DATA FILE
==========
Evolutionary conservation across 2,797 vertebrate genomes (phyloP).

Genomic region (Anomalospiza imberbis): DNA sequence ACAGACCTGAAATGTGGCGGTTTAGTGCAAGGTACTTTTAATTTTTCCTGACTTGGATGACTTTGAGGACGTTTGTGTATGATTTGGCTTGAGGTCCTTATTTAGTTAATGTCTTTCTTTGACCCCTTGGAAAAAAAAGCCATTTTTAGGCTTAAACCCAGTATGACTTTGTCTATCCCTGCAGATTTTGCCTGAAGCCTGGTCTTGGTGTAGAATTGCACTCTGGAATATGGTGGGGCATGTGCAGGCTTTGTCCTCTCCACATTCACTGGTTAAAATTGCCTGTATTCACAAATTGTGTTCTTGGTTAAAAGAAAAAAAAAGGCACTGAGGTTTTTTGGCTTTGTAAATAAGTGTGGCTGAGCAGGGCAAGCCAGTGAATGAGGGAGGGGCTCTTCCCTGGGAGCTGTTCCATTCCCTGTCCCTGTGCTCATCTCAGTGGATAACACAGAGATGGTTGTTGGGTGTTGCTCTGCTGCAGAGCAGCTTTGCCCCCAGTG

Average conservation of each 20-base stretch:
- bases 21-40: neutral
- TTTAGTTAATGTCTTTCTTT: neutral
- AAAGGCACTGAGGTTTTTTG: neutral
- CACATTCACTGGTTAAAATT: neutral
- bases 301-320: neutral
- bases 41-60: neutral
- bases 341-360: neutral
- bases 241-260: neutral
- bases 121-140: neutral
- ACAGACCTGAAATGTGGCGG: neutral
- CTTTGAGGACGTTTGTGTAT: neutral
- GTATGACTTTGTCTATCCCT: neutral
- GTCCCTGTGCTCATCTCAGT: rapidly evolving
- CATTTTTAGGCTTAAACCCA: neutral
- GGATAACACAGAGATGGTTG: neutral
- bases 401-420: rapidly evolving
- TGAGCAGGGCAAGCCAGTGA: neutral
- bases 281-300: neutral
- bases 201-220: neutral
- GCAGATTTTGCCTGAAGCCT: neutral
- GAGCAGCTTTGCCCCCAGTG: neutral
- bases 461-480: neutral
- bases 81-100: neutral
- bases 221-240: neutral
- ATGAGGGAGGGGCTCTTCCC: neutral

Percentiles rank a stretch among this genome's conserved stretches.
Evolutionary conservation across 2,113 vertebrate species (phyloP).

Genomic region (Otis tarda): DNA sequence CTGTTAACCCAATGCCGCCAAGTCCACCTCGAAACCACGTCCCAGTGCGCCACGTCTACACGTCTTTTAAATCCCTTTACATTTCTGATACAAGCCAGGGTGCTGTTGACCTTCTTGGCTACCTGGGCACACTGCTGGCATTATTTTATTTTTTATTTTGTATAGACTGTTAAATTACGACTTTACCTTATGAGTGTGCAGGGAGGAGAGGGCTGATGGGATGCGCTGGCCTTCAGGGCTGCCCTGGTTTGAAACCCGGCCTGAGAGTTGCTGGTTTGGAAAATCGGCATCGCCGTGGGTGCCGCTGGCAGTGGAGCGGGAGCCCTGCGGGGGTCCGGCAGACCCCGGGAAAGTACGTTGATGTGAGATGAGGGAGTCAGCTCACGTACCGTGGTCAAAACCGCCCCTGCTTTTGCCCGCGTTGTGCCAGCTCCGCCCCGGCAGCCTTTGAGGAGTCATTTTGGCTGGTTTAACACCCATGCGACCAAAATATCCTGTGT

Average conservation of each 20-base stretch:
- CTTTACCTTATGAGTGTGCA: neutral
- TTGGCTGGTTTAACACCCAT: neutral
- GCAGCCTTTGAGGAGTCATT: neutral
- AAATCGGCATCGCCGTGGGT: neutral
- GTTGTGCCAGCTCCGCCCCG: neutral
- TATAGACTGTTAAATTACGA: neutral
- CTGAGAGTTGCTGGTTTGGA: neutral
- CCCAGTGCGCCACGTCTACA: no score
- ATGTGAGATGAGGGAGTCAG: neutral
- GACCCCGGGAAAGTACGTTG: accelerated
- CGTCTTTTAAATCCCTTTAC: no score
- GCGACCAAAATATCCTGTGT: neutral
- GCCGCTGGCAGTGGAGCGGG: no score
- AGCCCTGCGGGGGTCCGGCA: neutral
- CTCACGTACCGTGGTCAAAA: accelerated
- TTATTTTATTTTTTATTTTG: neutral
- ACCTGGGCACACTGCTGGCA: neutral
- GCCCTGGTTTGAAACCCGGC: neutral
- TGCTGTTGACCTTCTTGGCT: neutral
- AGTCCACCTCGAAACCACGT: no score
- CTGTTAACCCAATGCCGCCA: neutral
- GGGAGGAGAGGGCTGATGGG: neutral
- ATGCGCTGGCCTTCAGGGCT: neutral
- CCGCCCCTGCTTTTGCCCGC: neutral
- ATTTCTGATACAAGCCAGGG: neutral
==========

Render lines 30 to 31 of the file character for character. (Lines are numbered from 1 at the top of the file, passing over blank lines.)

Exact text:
Evolutionary conservation across 2,113 vertebrate species (phyloP).

Genomic region (Otis tarda): DNA sequence CTGTTAACCCAATGCCGCCAAGTCCACCTCGAAACCACGTCCCAGTGCGCCACGTCTACACGTCTTTTAAATCCCTTTACATTTCTGATACAAGCCAGGGTGCTGTTGACCTTCTTGGCTACCTGGGCACACTGCTGGCATTATTTTATTTTTTATTTTGTATAGACTGTTAAATTACGACTTTACCTTATGAGTGTGCAGGGAGGAGAGGGCTGATGGGATGCGCTGGCCTTCAGGGCTGCCCTGGTTTGAAACCCGGCCTGAGAGTTGCTGGTTTGGAAAATCGGCATCGCCGTGGGTGCCGCTGGCAGTGGAGCGGGAGCCCTGCGGGGGTCCGGCAGACCCCGGGAAAGTACGTTGATGTGAGATGAGGGAGTCAGCTCACGTACCGTGGTCAAAACCGCCCCTGCTTTTGCCCGCGTTGTGCCAGCTCCGCCCCGGCAGCCTTTGAGGAGTCATTTTGGCTGGTTTAACACCCATGCGACCAAAATATCCTGTGT